Tourism and Dining – end of the summer pleasures at Cooper-Hewitt

I had the pleasure of experiencing two lovely exhibitions at Cooper-Hewitt this weekend.  They are closing soon, so if you find yourself in NYC before the end of October 2006, treat yourself and do not miss them!  (

Yellowstone, Thomas Moran  It might surprise you to know that Cooper-Hewitt has the largest collection of works by Frederic Church and Winslow Homer, in the world.  The current exhibition Frederic Church, Winslow Homer, and Thomas Moran: Tourism and the American Landscape shows them off beautifully.  The show transports the visitor to Niagara Falls, Yellowstone, the Adirondacks, Acadia, the Grand Canyon, and beyond, to illustrate how the influential works of these 19th century artists embedded images of iconic American landscapes into our national collective consciousness.  Their sketches, drawings and paintings inspired decorative arts as well, that brought these landscapes home to the armchair traveler, including stereoviewer cards, wallpaper, games and tableware, all of which are on view.  Their images even influenced public policy, which, together with photographs from land surveyors of the time, spurred Congress to set aside large tracts of land for public use.

   Who would guess that in the early 20th century, potato chips would be served with this beautiful silver spoon from Tiffany’s?!  You’ll find this and a plethora of additional interesting facts about gastronomy through the ages in Feeding Desire: Design and the Tools of the Table, 1500–2005.  This delicious exhibition begins with the chronologies of the fork, knife and spoon, in which the visitor learns, for example, that the fork suffered discrimination because of its association with the devil, and was not adopted into regular table use until the late 18th century.  In the 16-17th centuries, people traveled with their own cutlery;  it became proper etiquette to point the sharp edge of one’s knife toward the user to avoid offense or confusion about the implement’s role as weapon or eating utensil… a tradition which continues today!  The exhibition shows off Cooper-Hewitt’s impressive collection of cutlery, including train and airplane tableware, ergonomic and colorful utensils, and those carved from wood, ivory and metal.  Examples cover the gamut of decoration and style, from naturalistic to ritualistic, and from 16th century Europe to 21st century Chicago.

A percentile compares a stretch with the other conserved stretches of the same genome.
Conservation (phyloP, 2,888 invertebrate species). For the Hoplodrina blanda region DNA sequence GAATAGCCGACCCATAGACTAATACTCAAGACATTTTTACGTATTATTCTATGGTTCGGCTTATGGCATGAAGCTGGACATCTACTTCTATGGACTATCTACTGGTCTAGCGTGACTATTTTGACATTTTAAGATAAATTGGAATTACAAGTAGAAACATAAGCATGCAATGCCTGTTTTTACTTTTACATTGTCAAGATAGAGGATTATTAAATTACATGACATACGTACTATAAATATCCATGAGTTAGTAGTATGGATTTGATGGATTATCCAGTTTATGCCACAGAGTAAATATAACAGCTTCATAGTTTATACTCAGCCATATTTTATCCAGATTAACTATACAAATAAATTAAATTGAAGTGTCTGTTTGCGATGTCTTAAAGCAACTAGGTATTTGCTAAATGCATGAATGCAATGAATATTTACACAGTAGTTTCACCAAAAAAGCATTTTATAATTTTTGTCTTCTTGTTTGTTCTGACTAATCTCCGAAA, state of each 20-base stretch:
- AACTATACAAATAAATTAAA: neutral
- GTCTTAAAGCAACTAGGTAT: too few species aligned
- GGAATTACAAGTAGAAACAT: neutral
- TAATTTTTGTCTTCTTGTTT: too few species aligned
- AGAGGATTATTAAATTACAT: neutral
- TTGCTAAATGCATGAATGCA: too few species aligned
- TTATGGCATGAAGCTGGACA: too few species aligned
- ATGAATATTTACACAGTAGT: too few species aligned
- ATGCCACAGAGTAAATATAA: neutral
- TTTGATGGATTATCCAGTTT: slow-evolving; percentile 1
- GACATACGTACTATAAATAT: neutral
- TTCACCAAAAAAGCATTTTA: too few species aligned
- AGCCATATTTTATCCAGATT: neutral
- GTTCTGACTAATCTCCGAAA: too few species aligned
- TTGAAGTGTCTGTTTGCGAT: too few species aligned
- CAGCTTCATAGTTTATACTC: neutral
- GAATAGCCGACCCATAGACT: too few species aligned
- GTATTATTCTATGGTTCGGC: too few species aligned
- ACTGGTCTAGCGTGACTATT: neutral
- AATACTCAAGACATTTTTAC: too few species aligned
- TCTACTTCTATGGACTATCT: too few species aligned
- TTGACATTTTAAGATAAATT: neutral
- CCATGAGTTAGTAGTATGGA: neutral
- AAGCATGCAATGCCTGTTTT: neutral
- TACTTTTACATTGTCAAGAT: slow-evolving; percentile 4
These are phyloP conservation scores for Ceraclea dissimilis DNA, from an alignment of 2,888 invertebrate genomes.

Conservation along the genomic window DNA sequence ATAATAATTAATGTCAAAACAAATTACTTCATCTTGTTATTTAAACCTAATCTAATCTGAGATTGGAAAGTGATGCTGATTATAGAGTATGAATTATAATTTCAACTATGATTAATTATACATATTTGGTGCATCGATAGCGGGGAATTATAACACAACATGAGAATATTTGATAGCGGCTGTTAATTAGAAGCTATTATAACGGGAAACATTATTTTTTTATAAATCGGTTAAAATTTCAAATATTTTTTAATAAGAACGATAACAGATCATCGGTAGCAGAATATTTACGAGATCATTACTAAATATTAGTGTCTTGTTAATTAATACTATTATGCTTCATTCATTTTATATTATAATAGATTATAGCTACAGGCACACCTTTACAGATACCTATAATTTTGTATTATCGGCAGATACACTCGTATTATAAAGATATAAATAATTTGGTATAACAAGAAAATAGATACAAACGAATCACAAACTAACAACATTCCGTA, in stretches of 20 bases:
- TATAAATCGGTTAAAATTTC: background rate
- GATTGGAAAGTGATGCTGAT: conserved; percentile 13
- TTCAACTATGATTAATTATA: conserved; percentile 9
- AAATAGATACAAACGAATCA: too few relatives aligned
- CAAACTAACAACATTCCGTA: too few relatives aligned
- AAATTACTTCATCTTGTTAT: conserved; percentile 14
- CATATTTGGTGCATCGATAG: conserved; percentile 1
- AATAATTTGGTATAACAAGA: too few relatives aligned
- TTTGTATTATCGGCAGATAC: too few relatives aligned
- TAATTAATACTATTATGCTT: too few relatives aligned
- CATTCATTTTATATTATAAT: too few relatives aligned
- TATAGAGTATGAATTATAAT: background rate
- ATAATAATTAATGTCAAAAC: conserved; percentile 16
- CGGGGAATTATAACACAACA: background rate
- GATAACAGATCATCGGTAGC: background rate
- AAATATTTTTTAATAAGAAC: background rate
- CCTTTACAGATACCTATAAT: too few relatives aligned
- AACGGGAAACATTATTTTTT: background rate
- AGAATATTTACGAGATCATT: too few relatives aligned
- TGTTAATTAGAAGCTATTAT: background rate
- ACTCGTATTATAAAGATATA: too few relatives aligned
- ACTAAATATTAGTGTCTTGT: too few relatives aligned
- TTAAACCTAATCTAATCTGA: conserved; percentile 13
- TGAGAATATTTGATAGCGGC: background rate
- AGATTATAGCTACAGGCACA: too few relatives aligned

But by far my favorite part of the exhibition was devoted to specialty tools.  Here one learns that, for example, the first written American recipe for ice cream is in Thomas Jefferson’s hand, and that ice cream used to be served via hatchet or saw, and always eaten with a fork.  19th century Americans debated whether olives, a must at fashionable parties, were better served with a fork or spoon;  Tiffany’s responded by fashioning an elegant compromise, opposing the fork and spoon on either end of a silver rod.  Asparagus tongs, spaghetti twirlers, clawed ice tongs… all flourished with possibility.  In a recent 2004 innovation, Chicago chef Homaro Cantu made corkscrew utensils, designed to hold fresh herbs to stimulate diners’ olfactory glands while they ate.  Test your knowledge of cutlery with the Museum’s online quiz.

Are you hungry yet?!     


4 replies
  1. Shawn Parker
    Shawn Parker says:

    Eating utensils are a great theme, historically and in terms of culture and design. Here in Rhode Island there are two big spoons that come to mind, both manufactured by Gorham Silver, the biggest silverware manufacturer of the 20th century, here in Providence.

    One is the giant silver spoon that the RISD museum recently aquired from Textron, the RI conglomerate that bought Gorham. See it on their website – – each spoonful is a gallon! Gorham made it as a display model, but it’s the real thing, not a cheap mock-up.

    The other big Rhode Island spoon is the spoon presented by Revolutionary General Rochambeau to one of his Rhode Island hosts of one of his silver camp spoons, engraved with his crest and a dedication. It’s in the Newport Historical Society collection, but you can still find them on eBay (there is one there today for $9.99). Unfortunately, there are also a lot of posts on antiquing bulletin boards from people who think they have a presentation spoon from Rochambeau himself.

    Apparently Rochambeau himself is prone to replication, since his memorial statue erected in 1902 in Lafayette Square near the White House, a copy of the Rochambeau statue in Vendome, France, seems to be the same as the statue of Rochambeau in King’s Park in Newport, RI. In each of these statues, Rochambeau reaches out as if to point and say “Hand me that spoon!”


Leave a Reply

Want to join the discussion?
Feel free to contribute!

Leave a Reply

Your email address will not be published. Required fields are marked *